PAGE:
A Brief Guide to New York’s Redistricting Mess

Photo: Johannes Eisele/AFP via Getty Images

New York’s electoral system is suddenly in some turmoil. In late March, a judge ruled that new congressional and local maps amounted to a Democratic gerrymander, threw them out, and gave the legislature a deadline to draw up new ones. Democrats appealed, and they have a good chance of prevailing in higher court. But if the decision is upheld, it runs the risk of delaying the June primaries by several months in order to accommodate potential changes to district boundaries.

Here’s a brief look at the brouhaha over the maps, and where things go from here.

How did we get here?

In 2014, New Yorkers backed a ballot proposal that created an independent redistricting commission, which would draw the lines for the state’s congressional and legislative maps. The law was meant to prevent the kind of brazen gerrymandering advanced by mostly Republican legislatures after the 2010 elections. But when it came time to draw new boundaries after the 2020 Census, the panel’s members fought amongst themselves and ultimately failed to agree on a final plan. As a result, the Democratic legislature stepped in and produced its own maps, resulting in a proposal that — no surprise — leaned heavily in favor of state Democrats.

Under the legislature’s plan, Democrats in Congress could gain up to three seats in the U.S. House of Representatives and cut Republican representation in the state by about half, using some innovative maneuvers to do so. If instituted, the plan would help erase Republicans’ national advantage in the House of Representatives. State Republicans denounced the maps as partisan gerrymandering.

The challenge.

Soon after Governor Kathy Hochul signed the maps into law in February, opponents filed a legal challenge in Steuben County Supreme Court, a Republican-friendly jurisdiction. (In New York, the Supreme Court is actually a lower-level court in the hierarchy.) They named the governor, top Democratic lawmakers like Assembly Speaker Carl Heastie and Senate Majority Leader Andrea Stewart-Cousins, and the Board of Elections in the suit.

In late March, a State Supreme Court judge sided with the petitioners, finding the Assembly, State Senate, and congressional maps to be unconstitutional and declaring them void. The judge ruled that the legislature has until April 11 to draw new lines. If lawmakers in Albany fail to come to an agreement or don’t submit any maps to the court at all, the court will bring in a neutral expert to draw new maps “at state’s expense.”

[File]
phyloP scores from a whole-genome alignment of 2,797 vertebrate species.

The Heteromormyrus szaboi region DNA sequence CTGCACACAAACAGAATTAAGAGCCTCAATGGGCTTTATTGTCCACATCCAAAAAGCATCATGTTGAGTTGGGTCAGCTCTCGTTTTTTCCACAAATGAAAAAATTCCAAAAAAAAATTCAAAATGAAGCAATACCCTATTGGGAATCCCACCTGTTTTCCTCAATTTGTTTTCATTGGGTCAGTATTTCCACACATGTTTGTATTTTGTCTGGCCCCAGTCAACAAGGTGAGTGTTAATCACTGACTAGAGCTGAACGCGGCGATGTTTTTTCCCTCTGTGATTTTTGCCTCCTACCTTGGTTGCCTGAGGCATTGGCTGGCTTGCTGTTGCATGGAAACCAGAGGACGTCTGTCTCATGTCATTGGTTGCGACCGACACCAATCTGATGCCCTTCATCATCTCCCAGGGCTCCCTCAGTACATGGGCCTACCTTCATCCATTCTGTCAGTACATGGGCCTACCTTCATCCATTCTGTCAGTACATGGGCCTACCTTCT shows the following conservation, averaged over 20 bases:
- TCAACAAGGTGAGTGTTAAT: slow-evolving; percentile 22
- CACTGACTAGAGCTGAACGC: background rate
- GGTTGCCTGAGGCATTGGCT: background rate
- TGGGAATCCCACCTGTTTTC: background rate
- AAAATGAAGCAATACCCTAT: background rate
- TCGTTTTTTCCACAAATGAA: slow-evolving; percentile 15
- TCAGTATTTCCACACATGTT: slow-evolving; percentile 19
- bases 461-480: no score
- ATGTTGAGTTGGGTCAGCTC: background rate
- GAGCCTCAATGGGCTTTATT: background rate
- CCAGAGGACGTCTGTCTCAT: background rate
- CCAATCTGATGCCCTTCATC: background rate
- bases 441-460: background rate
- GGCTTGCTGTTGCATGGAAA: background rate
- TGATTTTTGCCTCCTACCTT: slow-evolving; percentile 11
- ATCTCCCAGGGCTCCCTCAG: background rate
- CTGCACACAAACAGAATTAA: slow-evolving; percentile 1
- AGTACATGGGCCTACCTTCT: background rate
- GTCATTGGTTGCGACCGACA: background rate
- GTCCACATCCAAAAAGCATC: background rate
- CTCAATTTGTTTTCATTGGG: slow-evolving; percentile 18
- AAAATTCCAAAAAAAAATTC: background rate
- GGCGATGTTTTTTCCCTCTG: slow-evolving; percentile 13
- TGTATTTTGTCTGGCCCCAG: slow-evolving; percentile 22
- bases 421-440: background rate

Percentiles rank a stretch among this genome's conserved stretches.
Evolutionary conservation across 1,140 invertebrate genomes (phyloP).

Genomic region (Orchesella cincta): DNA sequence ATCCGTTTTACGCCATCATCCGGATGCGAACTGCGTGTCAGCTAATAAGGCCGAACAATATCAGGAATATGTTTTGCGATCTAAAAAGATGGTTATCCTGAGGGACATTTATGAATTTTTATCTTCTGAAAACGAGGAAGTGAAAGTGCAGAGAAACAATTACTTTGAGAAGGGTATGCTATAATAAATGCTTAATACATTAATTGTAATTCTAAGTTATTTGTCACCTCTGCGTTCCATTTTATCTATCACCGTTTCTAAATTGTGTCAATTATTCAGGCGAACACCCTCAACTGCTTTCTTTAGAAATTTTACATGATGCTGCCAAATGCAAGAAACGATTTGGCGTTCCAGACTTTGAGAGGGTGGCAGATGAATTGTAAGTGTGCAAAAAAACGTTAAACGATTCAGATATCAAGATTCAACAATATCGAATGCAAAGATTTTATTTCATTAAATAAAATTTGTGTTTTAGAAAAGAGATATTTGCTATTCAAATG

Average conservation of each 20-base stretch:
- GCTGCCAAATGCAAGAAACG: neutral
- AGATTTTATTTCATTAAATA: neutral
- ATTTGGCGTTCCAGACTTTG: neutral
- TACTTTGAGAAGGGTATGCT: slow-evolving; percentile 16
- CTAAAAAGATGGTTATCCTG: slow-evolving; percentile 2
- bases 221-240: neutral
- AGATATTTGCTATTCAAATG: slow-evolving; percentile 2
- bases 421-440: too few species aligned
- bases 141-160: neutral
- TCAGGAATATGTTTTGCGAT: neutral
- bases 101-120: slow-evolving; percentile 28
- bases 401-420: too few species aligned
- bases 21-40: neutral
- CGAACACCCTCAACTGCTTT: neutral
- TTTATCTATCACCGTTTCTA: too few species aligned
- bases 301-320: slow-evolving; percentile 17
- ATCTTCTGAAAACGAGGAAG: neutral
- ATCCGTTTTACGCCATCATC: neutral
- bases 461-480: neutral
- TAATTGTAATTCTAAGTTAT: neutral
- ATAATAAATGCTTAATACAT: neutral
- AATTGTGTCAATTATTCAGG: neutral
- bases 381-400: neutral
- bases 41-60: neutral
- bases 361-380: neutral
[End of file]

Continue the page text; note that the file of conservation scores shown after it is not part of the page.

This outcome risks throwing the entire election season into upheaval, with a chance that the state primary would have to be moved to accommodate changes. New York’s primary is currently scheduled for June 28, but it could be pushed as far back as August 23 if more time is needed to sort out all the changes.

The appeal.

Following the judge’s ruling, Hochul, state attorney general Letitia James, and Democratic legislative leaders filed appeals to the State Supreme Court’s appellate division in Rochester. Soon after, a judge there officially ordered a stay, placing the original order temporarily on hold and leaving the maps intact during the appeals process.

Then on Thursday, three judges on the five-person panel ruled that the congressional map approved by the legislature unfairly favored Democrats and was an example of partisan gerrymandering. The new lines for the State Senate and Assembly districts were upheld.

The appeals court gave the legislature until April 30 to produce a new map for the state’s U.S. House districts. The matter is expected to be appealed to the New York Court of Appeals, the state’s highest court. The court’s seven judges were all appointed by Hochul and her predecessor, former governor Andrew Cuomo, leaving many to speculate that a final decision might lean in favor of the legislature, ultimately maintaining a Democratic advantage.

A Brief Guide to New York’s Redistricting Mess